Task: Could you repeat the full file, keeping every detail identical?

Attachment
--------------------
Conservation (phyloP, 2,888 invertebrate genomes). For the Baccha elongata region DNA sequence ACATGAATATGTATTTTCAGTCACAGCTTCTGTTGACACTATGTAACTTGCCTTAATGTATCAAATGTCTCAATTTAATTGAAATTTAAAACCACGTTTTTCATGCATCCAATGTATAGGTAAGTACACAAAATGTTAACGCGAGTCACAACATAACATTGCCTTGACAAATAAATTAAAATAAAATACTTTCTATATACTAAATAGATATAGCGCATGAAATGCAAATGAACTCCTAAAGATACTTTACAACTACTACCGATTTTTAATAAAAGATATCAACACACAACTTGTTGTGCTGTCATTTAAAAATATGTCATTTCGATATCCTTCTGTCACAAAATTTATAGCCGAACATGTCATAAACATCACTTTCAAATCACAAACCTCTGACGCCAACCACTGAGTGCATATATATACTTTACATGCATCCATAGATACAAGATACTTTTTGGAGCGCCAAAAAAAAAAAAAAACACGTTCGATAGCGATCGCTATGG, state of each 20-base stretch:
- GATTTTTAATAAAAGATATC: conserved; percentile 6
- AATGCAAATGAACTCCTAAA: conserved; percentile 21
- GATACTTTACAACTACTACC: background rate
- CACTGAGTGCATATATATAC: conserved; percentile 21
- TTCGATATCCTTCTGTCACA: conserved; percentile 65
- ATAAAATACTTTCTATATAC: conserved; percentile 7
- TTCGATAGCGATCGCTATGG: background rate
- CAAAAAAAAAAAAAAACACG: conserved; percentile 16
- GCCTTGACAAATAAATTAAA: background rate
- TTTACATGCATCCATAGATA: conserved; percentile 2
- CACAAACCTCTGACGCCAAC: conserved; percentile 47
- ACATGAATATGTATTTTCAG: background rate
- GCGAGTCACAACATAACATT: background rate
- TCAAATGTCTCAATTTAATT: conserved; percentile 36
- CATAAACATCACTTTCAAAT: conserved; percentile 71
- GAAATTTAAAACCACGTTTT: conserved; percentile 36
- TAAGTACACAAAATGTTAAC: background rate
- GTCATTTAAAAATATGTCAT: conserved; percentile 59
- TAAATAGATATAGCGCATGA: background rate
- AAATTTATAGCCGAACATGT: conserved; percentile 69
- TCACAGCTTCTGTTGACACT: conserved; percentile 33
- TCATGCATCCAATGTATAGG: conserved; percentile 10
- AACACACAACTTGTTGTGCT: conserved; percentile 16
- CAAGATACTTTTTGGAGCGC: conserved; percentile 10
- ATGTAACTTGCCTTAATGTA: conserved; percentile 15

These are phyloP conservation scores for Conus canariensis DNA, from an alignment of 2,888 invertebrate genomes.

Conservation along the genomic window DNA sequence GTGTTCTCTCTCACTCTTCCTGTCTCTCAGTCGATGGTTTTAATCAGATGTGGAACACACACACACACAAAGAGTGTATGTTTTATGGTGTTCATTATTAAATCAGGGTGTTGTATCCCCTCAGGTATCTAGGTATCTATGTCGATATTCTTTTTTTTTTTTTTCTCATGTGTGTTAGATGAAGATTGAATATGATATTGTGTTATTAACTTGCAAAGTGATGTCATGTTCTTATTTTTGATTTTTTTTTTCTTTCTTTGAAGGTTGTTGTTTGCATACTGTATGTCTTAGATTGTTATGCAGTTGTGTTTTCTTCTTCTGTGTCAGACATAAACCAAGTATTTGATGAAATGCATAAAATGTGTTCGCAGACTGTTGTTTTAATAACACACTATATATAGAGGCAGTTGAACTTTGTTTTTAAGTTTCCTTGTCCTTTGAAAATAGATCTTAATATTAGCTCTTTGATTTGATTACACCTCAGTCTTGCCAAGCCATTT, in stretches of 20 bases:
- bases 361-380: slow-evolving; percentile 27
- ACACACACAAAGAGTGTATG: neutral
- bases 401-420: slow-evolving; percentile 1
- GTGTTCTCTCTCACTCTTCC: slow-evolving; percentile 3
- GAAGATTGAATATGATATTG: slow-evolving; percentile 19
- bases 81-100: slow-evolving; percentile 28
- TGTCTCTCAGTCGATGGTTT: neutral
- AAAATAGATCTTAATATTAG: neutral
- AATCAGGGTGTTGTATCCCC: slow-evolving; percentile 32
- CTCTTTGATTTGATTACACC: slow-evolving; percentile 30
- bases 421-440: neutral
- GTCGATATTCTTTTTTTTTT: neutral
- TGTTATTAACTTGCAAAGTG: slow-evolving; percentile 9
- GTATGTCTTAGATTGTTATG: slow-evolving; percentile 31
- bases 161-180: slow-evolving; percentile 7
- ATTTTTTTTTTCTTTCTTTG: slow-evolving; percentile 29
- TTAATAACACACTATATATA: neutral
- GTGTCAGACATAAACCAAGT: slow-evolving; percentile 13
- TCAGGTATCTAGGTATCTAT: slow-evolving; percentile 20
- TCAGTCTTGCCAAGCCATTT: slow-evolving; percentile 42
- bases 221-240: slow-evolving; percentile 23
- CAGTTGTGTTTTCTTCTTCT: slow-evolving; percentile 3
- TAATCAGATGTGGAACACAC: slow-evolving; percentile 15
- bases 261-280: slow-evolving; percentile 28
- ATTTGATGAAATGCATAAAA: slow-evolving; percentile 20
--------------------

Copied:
Conservation (phyloP, 2,888 invertebrate genomes). For the Baccha elongata region DNA sequence ACATGAATATGTATTTTCAGTCACAGCTTCTGTTGACACTATGTAACTTGCCTTAATGTATCAAATGTCTCAATTTAATTGAAATTTAAAACCACGTTTTTCATGCATCCAATGTATAGGTAAGTACACAAAATGTTAACGCGAGTCACAACATAACATTGCCTTGACAAATAAATTAAAATAAAATACTTTCTATATACTAAATAGATATAGCGCATGAAATGCAAATGAACTCCTAAAGATACTTTACAACTACTACCGATTTTTAATAAAAGATATCAACACACAACTTGTTGTGCTGTCATTTAAAAATATGTCATTTCGATATCCTTCTGTCACAAAATTTATAGCCGAACATGTCATAAACATCACTTTCAAATCACAAACCTCTGACGCCAACCACTGAGTGCATATATATACTTTACATGCATCCATAGATACAAGATACTTTTTGGAGCGCCAAAAAAAAAAAAAAACACGTTCGATAGCGATCGCTATGG, state of each 20-base stretch:
- GATTTTTAATAAAAGATATC: conserved; percentile 6
- AATGCAAATGAACTCCTAAA: conserved; percentile 21
- GATACTTTACAACTACTACC: background rate
- CACTGAGTGCATATATATAC: conserved; percentile 21
- TTCGATATCCTTCTGTCACA: conserved; percentile 65
- ATAAAATACTTTCTATATAC: conserved; percentile 7
- TTCGATAGCGATCGCTATGG: background rate
- CAAAAAAAAAAAAAAACACG: conserved; percentile 16
- GCCTTGACAAATAAATTAAA: background rate
- TTTACATGCATCCATAGATA: conserved; percentile 2
- CACAAACCTCTGACGCCAAC: conserved; percentile 47
- ACATGAATATGTATTTTCAG: background rate
- GCGAGTCACAACATAACATT: background rate
- TCAAATGTCTCAATTTAATT: conserved; percentile 36
- CATAAACATCACTTTCAAAT: conserved; percentile 71
- GAAATTTAAAACCACGTTTT: conserved; percentile 36
- TAAGTACACAAAATGTTAAC: background rate
- GTCATTTAAAAATATGTCAT: conserved; percentile 59
- TAAATAGATATAGCGCATGA: background rate
- AAATTTATAGCCGAACATGT: conserved; percentile 69
- TCACAGCTTCTGTTGACACT: conserved; percentile 33
- TCATGCATCCAATGTATAGG: conserved; percentile 10
- AACACACAACTTGTTGTGCT: conserved; percentile 16
- CAAGATACTTTTTGGAGCGC: conserved; percentile 10
- ATGTAACTTGCCTTAATGTA: conserved; percentile 15

These are phyloP conservation scores for Conus canariensis DNA, from an alignment of 2,888 invertebrate genomes.

Conservation along the genomic window DNA sequence GTGTTCTCTCTCACTCTTCCTGTCTCTCAGTCGATGGTTTTAATCAGATGTGGAACACACACACACACAAAGAGTGTATGTTTTATGGTGTTCATTATTAAATCAGGGTGTTGTATCCCCTCAGGTATCTAGGTATCTATGTCGATATTCTTTTTTTTTTTTTTCTCATGTGTGTTAGATGAAGATTGAATATGATATTGTGTTATTAACTTGCAAAGTGATGTCATGTTCTTATTTTTGATTTTTTTTTTCTTTCTTTGAAGGTTGTTGTTTGCATACTGTATGTCTTAGATTGTTATGCAGTTGTGTTTTCTTCTTCTGTGTCAGACATAAACCAAGTATTTGATGAAATGCATAAAATGTGTTCGCAGACTGTTGTTTTAATAACACACTATATATAGAGGCAGTTGAACTTTGTTTTTAAGTTTCCTTGTCCTTTGAAAATAGATCTTAATATTAGCTCTTTGATTTGATTACACCTCAGTCTTGCCAAGCCATTT, in stretches of 20 bases:
- bases 361-380: slow-evolving; percentile 27
- ACACACACAAAGAGTGTATG: neutral
- bases 401-420: slow-evolving; percentile 1
- GTGTTCTCTCTCACTCTTCC: slow-evolving; percentile 3
- GAAGATTGAATATGATATTG: slow-evolving; percentile 19
- bases 81-100: slow-evolving; percentile 28
- TGTCTCTCAGTCGATGGTTT: neutral
- AAAATAGATCTTAATATTAG: neutral
- AATCAGGGTGTTGTATCCCC: slow-evolving; percentile 32
- CTCTTTGATTTGATTACACC: slow-evolving; percentile 30
- bases 421-440: neutral
- GTCGATATTCTTTTTTTTTT: neutral
- TGTTATTAACTTGCAAAGTG: slow-evolving; percentile 9
- GTATGTCTTAGATTGTTATG: slow-evolving; percentile 31
- bases 161-180: slow-evolving; percentile 7
- ATTTTTTTTTTCTTTCTTTG: slow-evolving; percentile 29
- TTAATAACACACTATATATA: neutral
- GTGTCAGACATAAACCAAGT: slow-evolving; percentile 13
- TCAGGTATCTAGGTATCTAT: slow-evolving; percentile 20
- TCAGTCTTGCCAAGCCATTT: slow-evolving; percentile 42
- bases 221-240: slow-evolving; percentile 23
- CAGTTGTGTTTTCTTCTTCT: slow-evolving; percentile 3
- TAATCAGATGTGGAACACAC: slow-evolving; percentile 15
- bases 261-280: slow-evolving; percentile 28
- ATTTGATGAAATGCATAAAA: slow-evolving; percentile 20